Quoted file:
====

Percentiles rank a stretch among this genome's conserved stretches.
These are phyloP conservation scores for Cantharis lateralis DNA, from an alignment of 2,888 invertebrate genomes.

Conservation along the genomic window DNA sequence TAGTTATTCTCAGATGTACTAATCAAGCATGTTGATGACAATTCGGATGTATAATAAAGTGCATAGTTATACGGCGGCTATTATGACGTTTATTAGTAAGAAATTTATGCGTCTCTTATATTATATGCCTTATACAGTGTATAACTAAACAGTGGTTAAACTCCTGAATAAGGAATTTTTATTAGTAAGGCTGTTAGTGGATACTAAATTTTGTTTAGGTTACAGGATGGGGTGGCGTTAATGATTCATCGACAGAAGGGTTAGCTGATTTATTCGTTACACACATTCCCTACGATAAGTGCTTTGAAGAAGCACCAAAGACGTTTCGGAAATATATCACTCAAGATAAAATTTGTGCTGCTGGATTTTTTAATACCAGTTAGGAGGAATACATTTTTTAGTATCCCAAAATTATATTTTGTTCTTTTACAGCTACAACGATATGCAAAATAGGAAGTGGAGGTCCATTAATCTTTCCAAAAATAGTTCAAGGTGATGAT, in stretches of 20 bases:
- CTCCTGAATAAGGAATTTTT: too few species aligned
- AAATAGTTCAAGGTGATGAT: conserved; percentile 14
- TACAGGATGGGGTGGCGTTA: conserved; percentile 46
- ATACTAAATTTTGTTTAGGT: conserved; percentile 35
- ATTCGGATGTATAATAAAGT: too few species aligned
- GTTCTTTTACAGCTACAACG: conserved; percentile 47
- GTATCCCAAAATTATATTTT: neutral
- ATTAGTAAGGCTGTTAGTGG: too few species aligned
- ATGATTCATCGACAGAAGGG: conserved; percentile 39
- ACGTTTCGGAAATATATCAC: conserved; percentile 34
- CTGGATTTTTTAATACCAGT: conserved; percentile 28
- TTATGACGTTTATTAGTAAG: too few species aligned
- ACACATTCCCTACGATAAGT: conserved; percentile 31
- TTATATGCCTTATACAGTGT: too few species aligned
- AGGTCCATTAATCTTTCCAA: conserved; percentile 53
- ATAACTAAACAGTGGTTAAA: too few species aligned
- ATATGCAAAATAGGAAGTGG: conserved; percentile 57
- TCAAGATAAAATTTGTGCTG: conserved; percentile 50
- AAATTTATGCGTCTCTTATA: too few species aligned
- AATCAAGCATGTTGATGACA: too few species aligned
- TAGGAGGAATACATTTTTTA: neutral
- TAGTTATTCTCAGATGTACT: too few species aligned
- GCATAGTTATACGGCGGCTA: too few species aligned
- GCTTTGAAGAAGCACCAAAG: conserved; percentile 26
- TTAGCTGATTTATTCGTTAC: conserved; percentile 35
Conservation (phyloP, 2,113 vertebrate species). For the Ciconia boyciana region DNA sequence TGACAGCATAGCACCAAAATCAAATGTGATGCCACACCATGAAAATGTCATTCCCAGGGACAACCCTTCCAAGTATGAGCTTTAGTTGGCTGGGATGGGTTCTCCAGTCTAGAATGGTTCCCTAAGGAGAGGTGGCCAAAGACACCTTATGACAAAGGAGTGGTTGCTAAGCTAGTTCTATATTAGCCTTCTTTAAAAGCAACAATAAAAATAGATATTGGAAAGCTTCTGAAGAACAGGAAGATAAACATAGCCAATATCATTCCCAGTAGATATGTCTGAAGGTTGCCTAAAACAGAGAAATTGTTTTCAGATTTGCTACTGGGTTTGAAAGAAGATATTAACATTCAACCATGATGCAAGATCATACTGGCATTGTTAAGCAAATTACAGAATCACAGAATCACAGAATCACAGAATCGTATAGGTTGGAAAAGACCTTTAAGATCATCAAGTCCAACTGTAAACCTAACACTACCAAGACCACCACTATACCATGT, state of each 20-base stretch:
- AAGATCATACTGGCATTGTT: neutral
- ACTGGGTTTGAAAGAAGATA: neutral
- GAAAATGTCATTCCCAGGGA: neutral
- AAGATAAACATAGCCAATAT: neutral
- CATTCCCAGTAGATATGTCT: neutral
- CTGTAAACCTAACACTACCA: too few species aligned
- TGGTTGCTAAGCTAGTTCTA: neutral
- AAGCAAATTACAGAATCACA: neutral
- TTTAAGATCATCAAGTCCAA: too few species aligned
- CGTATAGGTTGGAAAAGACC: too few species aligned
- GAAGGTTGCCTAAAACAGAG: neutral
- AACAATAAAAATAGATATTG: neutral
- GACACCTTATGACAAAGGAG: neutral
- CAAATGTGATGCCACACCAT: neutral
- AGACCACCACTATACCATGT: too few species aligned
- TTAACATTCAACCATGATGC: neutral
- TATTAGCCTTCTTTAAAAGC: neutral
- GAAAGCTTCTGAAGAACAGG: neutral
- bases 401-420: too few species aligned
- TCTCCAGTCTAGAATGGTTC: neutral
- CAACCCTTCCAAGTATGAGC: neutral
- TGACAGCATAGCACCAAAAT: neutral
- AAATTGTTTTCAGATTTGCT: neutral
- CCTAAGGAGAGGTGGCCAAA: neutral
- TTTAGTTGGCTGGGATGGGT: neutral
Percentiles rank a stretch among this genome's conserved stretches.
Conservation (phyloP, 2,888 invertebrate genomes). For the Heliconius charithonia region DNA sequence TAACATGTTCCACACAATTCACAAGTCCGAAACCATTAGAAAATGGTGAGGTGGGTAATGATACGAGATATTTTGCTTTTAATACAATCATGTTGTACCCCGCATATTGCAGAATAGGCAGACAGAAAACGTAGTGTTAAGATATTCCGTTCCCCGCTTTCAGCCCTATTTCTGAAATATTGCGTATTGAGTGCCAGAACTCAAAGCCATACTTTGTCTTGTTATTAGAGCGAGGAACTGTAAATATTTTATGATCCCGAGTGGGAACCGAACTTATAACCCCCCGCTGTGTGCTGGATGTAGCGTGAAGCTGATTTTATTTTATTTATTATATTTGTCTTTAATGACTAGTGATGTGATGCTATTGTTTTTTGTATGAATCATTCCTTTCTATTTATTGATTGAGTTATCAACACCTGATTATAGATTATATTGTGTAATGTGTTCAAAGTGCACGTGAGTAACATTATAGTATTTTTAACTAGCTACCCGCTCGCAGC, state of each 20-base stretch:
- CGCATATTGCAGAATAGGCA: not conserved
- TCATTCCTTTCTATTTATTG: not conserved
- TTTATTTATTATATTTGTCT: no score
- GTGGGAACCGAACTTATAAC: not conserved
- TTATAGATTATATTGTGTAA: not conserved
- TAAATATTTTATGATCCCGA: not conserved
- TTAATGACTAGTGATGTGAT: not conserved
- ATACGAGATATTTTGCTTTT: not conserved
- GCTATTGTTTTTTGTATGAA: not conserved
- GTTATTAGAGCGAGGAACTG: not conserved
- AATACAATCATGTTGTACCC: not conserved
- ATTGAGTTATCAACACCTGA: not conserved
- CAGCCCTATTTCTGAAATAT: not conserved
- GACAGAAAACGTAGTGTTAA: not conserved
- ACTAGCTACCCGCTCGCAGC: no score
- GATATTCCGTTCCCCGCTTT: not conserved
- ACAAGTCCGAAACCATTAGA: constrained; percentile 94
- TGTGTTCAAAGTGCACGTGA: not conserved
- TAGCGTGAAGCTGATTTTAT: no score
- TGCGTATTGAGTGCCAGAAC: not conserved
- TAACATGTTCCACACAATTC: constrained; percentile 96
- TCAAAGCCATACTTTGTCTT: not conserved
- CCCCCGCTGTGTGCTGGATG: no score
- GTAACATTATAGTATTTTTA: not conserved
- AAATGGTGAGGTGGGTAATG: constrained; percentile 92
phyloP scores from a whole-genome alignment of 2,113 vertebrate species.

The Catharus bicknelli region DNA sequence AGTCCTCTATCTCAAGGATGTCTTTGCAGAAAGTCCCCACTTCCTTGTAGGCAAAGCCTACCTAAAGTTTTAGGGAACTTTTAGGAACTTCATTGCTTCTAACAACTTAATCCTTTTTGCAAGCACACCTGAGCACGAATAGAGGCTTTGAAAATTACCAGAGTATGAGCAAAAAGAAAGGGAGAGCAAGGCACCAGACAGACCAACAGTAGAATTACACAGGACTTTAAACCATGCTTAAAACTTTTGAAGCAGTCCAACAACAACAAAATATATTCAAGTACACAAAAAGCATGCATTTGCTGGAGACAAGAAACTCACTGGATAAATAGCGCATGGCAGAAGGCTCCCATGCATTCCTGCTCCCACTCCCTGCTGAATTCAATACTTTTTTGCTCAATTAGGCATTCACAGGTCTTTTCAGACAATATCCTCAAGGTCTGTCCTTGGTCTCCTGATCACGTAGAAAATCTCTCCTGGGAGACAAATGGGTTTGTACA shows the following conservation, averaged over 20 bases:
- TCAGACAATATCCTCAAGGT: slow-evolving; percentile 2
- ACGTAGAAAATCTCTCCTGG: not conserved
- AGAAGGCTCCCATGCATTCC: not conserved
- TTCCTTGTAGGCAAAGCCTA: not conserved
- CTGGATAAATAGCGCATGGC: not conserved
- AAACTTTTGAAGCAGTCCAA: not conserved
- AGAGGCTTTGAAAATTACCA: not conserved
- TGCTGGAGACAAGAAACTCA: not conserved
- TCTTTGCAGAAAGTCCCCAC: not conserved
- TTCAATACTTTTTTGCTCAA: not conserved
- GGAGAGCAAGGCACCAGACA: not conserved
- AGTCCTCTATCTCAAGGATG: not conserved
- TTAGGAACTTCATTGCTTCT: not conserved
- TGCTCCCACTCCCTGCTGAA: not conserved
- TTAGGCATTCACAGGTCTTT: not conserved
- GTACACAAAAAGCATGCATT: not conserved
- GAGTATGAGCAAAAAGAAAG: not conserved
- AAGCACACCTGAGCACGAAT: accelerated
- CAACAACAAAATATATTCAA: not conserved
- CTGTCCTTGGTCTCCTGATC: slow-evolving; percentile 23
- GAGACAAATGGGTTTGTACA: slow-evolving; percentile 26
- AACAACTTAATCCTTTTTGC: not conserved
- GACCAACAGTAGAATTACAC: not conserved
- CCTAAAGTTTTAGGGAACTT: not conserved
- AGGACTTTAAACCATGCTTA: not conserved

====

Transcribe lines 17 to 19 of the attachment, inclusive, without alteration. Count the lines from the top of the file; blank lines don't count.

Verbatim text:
- TTATATGCCTTATACAGTGT: too few species aligned
- AGGTCCATTAATCTTTCCAA: conserved; percentile 53
- ATAACTAAACAGTGGTTAAA: too few species aligned